once the pots were trimmed, handled and bisqued, they were ready for surface treatment and their first firing.  The first step in this process is to spray paint the surface of the work.  We use a lead free industrial grade aerosol primer for this.

After the paint dries the pots are glazed.  The paint acts as a resist and an uneven glaze surface over the paint is encouraged.IMG_4593

IMG_4592Following the glaze application the pots are ready for firing

While I was focused on design and execution of the pots, Gabe was working on the tags for the decals.  Concerning the work Gabe said “I want the work to look as if it was taken from the unknown origins collection in a Museum and used like a wall is used by a graffiti artist”.    Here is a group of photos that reveal his process in designing1324Once a design is ready on paper it can be moved to the computer for extensive preparation in photoshop for becoming a decal.  These were printed by the sheet and then cut out.  Gabe chose a repeating order for all the pots.  Even though some of the small pieces could only hold 3 of the tags, the order was held throughout the decaling process to prevent overuse of an image56Once the pots were fired, they were ready to receive their decals

IMG_47798Decaled, they were ready for their third firing to set the decals into the glaze.910The completed pots exceeded our expectations and have set the tone for future work.  These are for sale through the studio, reach us through our “About” page.cropped-graffiti-pots1-copy-21.jpg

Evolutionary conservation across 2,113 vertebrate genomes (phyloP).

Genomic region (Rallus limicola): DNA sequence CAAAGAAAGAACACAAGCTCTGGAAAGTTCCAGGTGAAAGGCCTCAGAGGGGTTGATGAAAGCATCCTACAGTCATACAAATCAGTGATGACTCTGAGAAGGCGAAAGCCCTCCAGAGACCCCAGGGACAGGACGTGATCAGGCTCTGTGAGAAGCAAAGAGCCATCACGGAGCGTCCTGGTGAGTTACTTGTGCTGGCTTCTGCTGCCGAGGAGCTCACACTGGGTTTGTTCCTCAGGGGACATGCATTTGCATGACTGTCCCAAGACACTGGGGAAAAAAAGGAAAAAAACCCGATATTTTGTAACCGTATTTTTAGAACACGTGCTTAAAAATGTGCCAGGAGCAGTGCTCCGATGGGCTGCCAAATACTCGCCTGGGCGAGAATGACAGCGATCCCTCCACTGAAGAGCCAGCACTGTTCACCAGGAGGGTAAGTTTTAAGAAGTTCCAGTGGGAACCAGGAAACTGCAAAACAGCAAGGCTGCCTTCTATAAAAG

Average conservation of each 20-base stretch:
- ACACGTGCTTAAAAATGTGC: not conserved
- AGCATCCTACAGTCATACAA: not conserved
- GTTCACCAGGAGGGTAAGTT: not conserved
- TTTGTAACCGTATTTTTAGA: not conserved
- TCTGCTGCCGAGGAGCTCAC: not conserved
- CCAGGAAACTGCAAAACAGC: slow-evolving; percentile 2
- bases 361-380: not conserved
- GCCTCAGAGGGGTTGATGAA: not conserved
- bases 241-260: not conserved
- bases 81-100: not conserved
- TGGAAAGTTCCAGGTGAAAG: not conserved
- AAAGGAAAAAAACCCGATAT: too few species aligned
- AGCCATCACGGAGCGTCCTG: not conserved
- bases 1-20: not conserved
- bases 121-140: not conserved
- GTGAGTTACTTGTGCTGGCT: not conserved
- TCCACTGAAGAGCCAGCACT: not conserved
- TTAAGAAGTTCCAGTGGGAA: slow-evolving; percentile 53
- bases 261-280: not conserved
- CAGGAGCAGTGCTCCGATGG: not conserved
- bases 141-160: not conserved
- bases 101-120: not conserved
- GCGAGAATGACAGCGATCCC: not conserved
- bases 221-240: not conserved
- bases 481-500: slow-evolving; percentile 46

Mold Making

Doll House

The next major project for Foxy-Wolff is another play set/ film project.  The earliest inspiration for this piece comes from Barbie’s Dream House, but early concept is as far as the influence goes.  This work was conceived of at the same time we dreamed up the LLICPS, but is so much more complex to build and film that it has taken a great deal of time to manifest.  IMG_4103Our first job was to decide on the scale of the piece.  We were wanting a larger piece than our small kiln would allow so modules were the best solution.  Another priority of the piece was a high degree of precision.  Molds then became the best solution for the build.  Several ideas were pursued, but in the end a two-part press mold was decided on, allowing uniformity of each wall with both inside and outside detail.  When making a doll house, better follow the rules of doll houses.  Each wall would then need two parts, a floor, a ceiling, a roof joist, roof tiles, trim work, gables, and a staircase; in total 15 separate molds were made.IMG_4108Originals were the first step, after determining desired finish size and calculating shrinkage, patterns were created from heavy paper.  all the decoration was applied to the patterns, then transfers were made using graphite and tracing paper.IMG_4107After the transfer process and the tiles were cut, the decoration needed to be removed from the original.  A border was then added to the tile to provide a wall for the mold.  Registration marks were also cut to help the molds fit back together after the original was removed. IMG_4116 Walls were then built and secured in preparation for the plaster.IMG_4119 once the first side of the wall was poured, the walls and the border was removed and the interior received its transfer image and was carved and prepared for plaster.  Early on we could see that an escape route for the clay was essential.  the tabs at the top and bottom were added to create voids to allow this.  in the end this was not quite enough and plaster had so be dug from the window voids as well.  Another tricky issue with these was the need for the window openings to line up inside and outside.IMG_4150 The plaster was added again.  For our plaster mixing formula we follow the one provided by ceramic arts daily.